2. Cataract extraction and intraocular lens implantation with correction of pre-existing shortsight, longsight and/or astigmatism.. Research interests : Glaucoma. Professional profile : Mr David Broadway trained at St Thomas Hospital, London, Moorfields Eye Hospital, London and The Eye Care Centre, Vancouver, Canada.. His Research (MD) was completed at the Institute of Ophthalmology in London and his Specialist Fellowship at University of British Columbia, Vancouver, Canada. Mr Broadway performs in the order of 750 surgical or laser procedures each year.. His small-incision, no-stitch cataract surgery utilises state-of-the-art technology and is usually performed under topical anaesthetic. Pre-existing refractive errors (long-sightedness, short sightedness and astigmatism) are corrected at the time of cataract surgery and reduce the requirement for glasses following the operation.. The surgical procedures for glaucoma that Mr Broadway offers include trabeculectomy (with or without anti-wound ...
Our sleep patterns are dictated by light and hormones. When light dims in the evening, we produce a chemical called melatonin, which gives the body clock its cue, telling us its time to sleep. The problem is that society has changed, says Professor Paul Gringras, consultant paediatrician and director of the Evelina Paediatric Sleep Disorder Service at Guys and St Thomas Hospital in London.. Artificial light has disrupted our sleep patterns. Bright room lighting, TVs, games consoles, mobiles, tablets and PCs can all emit enough light to stop the natural production of melatonin. These are all distractions, which teens may use well into the night.. That wouldnt be a problem if there was no need to get up early in the morning for school, says Professor Gringras. The early morning wake-ups mean theyre not getting the average eight to nine hours of sleep. The result is a tired and cranky teenager.. Several school districts in the US have introduced later start times for pupils in an ...
Our sleep patterns are dictated by light and hormones. When light dims in the evening, we produce a chemical called melatonin, which gives the body clock its cue, telling us its time to sleep. The problem is that society has changed, says Professor Paul Gringras, consultant paediatrician and director of the Evelina Paediatric Sleep Disorder Service at Guys and St Thomas Hospital in London.. Artificial light has disrupted our sleep patterns. Bright room lighting, TVs, games consoles, mobiles, tablets and PCs can all emit enough light to stop the natural production of melatonin. These are all distractions, which teens may use well into the night.. That wouldnt be a problem if there was no need to get up early in the morning for school, says Professor Gringras. The early morning wake-ups mean theyre not getting the average eight to nine hours of sleep. The result is a tired and cranky teenager.. Several school districts in the US have introduced later start times for pupils in an ...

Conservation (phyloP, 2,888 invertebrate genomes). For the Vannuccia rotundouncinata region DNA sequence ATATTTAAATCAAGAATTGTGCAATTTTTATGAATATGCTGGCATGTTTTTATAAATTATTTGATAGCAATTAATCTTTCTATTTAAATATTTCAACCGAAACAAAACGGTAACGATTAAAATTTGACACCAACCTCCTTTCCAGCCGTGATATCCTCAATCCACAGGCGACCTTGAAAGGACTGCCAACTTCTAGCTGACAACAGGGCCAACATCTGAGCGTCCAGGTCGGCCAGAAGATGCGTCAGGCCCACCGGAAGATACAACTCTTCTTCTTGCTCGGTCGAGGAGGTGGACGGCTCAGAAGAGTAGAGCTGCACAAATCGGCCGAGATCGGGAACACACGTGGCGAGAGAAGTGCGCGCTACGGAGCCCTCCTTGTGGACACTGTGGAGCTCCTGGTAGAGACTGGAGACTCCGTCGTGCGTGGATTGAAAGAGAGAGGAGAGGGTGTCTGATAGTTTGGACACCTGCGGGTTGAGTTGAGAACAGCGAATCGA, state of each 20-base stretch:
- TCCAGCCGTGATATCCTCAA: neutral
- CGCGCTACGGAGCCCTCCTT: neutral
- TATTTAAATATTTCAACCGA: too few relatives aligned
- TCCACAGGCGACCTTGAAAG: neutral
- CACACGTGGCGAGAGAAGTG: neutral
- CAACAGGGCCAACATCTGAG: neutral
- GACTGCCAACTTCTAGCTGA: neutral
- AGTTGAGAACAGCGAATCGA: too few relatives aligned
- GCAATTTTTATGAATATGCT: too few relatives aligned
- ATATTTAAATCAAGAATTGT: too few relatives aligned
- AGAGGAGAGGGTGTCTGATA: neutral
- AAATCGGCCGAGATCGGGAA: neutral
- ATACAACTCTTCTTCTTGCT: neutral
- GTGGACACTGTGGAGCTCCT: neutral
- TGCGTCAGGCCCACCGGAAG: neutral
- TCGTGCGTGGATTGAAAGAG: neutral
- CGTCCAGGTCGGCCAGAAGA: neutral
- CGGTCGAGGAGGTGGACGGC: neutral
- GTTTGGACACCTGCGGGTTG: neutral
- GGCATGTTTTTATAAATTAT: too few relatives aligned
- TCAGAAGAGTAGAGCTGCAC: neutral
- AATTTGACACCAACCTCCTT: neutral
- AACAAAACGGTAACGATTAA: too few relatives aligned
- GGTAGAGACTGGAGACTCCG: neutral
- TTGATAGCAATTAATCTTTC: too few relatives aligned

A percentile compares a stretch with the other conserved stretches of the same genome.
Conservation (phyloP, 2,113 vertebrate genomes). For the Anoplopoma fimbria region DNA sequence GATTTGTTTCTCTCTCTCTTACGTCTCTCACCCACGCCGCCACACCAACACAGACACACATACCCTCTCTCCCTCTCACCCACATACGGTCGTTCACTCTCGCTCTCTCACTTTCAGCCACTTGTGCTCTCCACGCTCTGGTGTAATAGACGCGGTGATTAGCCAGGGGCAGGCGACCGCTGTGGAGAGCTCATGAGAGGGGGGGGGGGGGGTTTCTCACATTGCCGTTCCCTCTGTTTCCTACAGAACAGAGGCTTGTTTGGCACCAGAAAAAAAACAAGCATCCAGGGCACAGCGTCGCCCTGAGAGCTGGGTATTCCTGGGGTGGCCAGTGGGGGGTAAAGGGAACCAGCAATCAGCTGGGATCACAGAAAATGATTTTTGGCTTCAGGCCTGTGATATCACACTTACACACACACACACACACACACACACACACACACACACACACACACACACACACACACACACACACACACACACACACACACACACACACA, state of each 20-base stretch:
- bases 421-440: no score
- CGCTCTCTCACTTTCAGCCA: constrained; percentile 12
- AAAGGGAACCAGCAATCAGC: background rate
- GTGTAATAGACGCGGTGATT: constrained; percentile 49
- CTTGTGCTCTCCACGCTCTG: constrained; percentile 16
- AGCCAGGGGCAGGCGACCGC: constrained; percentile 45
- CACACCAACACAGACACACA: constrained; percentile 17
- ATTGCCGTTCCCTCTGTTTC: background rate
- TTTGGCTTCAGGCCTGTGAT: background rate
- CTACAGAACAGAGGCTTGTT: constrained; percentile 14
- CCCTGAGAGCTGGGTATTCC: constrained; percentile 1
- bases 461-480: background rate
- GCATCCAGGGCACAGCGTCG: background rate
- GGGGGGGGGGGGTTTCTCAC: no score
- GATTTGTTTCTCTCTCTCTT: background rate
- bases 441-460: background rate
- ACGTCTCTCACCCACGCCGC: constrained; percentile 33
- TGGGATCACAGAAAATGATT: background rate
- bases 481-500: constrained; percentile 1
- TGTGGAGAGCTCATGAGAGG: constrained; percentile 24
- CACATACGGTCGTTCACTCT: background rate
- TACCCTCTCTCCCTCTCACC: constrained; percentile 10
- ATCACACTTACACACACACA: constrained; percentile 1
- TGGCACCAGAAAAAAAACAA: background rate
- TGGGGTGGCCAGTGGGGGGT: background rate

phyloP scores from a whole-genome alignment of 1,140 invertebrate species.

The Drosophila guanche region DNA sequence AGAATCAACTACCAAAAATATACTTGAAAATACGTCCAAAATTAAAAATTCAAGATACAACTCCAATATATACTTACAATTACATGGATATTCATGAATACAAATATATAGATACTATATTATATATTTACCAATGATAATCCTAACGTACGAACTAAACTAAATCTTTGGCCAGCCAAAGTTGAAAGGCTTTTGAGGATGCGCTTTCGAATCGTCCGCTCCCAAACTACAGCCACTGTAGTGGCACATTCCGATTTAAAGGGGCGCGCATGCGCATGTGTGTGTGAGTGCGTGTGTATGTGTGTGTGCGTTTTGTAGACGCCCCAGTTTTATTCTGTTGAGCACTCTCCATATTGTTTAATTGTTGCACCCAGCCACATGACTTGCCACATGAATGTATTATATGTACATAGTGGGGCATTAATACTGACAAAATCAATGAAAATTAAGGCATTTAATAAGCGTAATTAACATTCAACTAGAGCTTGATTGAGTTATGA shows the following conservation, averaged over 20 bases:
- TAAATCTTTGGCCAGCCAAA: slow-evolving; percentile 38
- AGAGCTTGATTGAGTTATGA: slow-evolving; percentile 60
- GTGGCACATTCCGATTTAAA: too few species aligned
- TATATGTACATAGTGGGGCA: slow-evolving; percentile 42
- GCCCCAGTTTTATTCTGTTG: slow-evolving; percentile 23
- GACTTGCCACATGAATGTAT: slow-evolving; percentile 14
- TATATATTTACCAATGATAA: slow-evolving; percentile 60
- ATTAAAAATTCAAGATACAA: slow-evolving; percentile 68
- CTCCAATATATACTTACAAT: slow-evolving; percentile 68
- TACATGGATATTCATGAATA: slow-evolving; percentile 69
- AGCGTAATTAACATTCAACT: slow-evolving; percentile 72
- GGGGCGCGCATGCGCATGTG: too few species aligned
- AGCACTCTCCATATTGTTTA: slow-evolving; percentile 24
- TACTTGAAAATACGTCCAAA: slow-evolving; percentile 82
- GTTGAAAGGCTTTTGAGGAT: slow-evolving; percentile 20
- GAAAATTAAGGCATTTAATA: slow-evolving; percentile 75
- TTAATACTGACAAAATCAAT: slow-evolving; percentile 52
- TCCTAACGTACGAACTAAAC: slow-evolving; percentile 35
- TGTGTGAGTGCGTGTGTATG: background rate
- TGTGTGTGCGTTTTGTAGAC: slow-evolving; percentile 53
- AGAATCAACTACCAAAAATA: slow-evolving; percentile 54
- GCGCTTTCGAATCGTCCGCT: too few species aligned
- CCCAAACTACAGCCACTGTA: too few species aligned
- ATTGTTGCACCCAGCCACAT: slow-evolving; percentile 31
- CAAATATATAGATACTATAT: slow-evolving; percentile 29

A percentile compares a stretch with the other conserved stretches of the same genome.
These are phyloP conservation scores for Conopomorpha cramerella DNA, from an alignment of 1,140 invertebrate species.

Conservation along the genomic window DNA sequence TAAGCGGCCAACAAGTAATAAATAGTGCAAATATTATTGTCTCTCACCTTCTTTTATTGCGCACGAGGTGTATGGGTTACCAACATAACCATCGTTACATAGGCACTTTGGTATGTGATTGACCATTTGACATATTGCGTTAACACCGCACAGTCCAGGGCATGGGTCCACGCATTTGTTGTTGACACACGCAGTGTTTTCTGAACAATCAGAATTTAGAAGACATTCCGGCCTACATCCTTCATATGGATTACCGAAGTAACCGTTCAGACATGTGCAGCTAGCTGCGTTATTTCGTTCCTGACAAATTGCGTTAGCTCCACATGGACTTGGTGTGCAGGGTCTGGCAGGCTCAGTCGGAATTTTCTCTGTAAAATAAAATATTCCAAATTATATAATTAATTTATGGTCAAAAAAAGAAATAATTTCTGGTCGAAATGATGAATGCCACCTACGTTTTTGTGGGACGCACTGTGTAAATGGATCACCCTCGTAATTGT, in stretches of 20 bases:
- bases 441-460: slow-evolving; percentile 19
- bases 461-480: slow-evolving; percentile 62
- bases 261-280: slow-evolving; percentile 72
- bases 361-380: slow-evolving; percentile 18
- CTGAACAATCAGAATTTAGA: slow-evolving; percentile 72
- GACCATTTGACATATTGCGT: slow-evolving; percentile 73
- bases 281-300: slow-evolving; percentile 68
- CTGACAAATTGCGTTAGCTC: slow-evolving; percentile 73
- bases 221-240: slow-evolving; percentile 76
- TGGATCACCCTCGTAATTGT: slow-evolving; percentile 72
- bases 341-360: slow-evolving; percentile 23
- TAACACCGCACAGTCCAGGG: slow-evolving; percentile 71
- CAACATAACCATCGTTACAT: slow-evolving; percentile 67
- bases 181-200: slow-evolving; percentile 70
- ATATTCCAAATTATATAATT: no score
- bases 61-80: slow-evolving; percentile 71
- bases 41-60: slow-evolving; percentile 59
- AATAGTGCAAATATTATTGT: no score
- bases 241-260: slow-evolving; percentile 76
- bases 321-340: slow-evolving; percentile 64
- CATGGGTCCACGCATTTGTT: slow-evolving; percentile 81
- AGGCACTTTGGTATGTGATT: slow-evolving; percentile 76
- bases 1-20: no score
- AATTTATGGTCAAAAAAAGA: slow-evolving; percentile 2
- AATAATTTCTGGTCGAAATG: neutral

Professor Monica Spiteri is a consultant respiratory physician and Director of Lung Research at the University Hospitals of North Midlands (UHNM) and Keele University. She completed her medical studies at St Thomas Hospital London and her respiratory specialist training and PhD studies at the Royal Brompton Hospital and Royal Free Hospital, London. She moved to UHNM/Keele University in 1992 to set up an academic infrastructure for both laboratory-based and translational research in interstitial lung disease and chronic airway inflammation, including COPD. Since then she has established an international track record and is a named inventor on respiratory diagnostic patents in the fields of COPD and Pulmonary Fibrosis. Her current research focus is on development of patient-driven point-of-care diagnostics to improve self-management and remote monitoring in respiratory disease, supported by the National Institute Health Research Invention for Innovation programme Her achievement awards have ...
The School of Computing and Communications at Lancaster University has research expertise in communications and networking, computer systems, intelligent systems, software engineering, and human-computer interaction.. A collaborative team, including Dr Mark Rouncefield from the School of Computing and Communications, Guys and St Thomas Hospital, Microsoft Research, and Kings College London, piloted the touchless interaction component using Kinect for Windows hardware and the Kinect for Windows Software Development Kit (SDK). This gesture-based system allowed the vascular surgery team to maintain a sterile environment, whilst being able to view and manipulate medical images through a combination of gesture and voice control. It has also been extended to applications within neurosurgery.. The computer program visualises on-screen the patients 3D anatomy, which is acquired from a group of 2D images (which look like x-rays) taken at different view directions. The Kinect technology allows the ...